Over the past few years, the NFL has been getting a lot of heat about its players’ health and safety.
Studies have shown players have suffered repeated concussions and other head injuries, and until recently, the NFL had few policies to protect its players in the event of a concussion. Several players have tried suing the NFL asking for better medical care in response to the dangers of head injuries.
Last night at an event at the Innovation Loft, NFL CIO Michelle McKenna-Doyle brought up an interesting solution to these issues: wearable devices.
It’s obviously still in early testing and talks, but McKenna-Doyle said the NFL is looking into how wearable devices could help the league better ensure the safety of its players.
“The health and safety of our players [is] the utmost priority for us, and we do believe that wearables can continue to help us monitor, measure, and help players know when it’s safe to return to the game,” McKenna-Doyle said at the event. “And so how we use technology, everything from new concussion assessment testing that we’re doing to partnering with the military and others in coming up with new technology, I think wearables is going to be a really key component of that in the future.”
The military is testing different devices that could help prevent brain injuries in the battlefield, and the NFL is working with the military to see if any of its technology could be applied to the football field.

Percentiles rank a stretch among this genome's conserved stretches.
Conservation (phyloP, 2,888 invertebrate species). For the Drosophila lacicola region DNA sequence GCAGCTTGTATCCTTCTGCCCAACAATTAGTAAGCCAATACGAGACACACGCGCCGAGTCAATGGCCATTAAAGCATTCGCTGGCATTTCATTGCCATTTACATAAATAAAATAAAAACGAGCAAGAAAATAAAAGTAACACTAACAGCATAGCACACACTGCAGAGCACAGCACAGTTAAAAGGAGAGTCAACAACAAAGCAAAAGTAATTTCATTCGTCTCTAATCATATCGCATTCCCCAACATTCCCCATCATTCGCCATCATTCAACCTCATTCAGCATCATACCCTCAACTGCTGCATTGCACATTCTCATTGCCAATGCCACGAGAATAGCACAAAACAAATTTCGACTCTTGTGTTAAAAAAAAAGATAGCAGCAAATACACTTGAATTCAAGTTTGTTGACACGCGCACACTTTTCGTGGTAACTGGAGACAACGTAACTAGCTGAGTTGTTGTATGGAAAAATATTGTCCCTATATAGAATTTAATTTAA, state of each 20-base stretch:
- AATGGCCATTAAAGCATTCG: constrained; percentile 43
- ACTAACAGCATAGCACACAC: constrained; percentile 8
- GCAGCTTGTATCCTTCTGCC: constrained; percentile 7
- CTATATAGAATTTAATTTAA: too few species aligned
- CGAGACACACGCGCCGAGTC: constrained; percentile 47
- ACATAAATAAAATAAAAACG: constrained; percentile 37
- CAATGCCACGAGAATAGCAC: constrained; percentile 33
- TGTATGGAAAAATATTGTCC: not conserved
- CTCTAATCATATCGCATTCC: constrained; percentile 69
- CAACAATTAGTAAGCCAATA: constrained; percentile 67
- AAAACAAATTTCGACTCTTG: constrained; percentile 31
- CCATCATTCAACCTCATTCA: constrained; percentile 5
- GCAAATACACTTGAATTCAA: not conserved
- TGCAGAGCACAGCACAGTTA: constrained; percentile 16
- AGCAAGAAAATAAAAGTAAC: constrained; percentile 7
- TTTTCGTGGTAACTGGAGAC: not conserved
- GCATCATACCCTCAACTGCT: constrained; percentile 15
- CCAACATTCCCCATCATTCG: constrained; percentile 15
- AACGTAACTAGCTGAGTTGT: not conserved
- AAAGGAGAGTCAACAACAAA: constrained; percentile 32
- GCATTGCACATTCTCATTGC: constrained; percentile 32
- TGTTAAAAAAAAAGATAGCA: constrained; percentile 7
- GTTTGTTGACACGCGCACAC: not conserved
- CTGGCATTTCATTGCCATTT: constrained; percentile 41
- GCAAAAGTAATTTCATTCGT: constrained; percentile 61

The NFL is also partnering with GE to find new technologies that can keep its players safe. They’re giving out grants to help people develop new ideas, and a panel of experts led by GE will be vetting the ideas to see what can become a reality.
Beyond the use case of preventing head injuries, wearable devices are also being tested by the NFL for other benefits such as improving stats and play review.
The NFL is testing a chip that is embedded in players’ shoulder pads and can track the players’ movements. The chip uses radio frequency identification signals to identify the route of a player and see how a play develops. The league tested the chip on several teams last year, and it is expanding to more teams this year, with the hopes of having it in use across the league by the following season.
A wearable chip has the potential to both improve coaches and players ability to train and learn from games as well as to improve the way games are broadcasted. If the stats are accurate enough they could even be used to provide real-time analytics during a game.
“If you watch a broadcast and you see the cool graphics where they will put circles around players and show them moving around, that’s all done in real-time post-production so it’s not happening in the broadcast,” McKenna-Doyle said. “They have a graphics person over there that’s doing it real quick. But what if you could make it embedded in the broadcast and be able to see that play evolve?”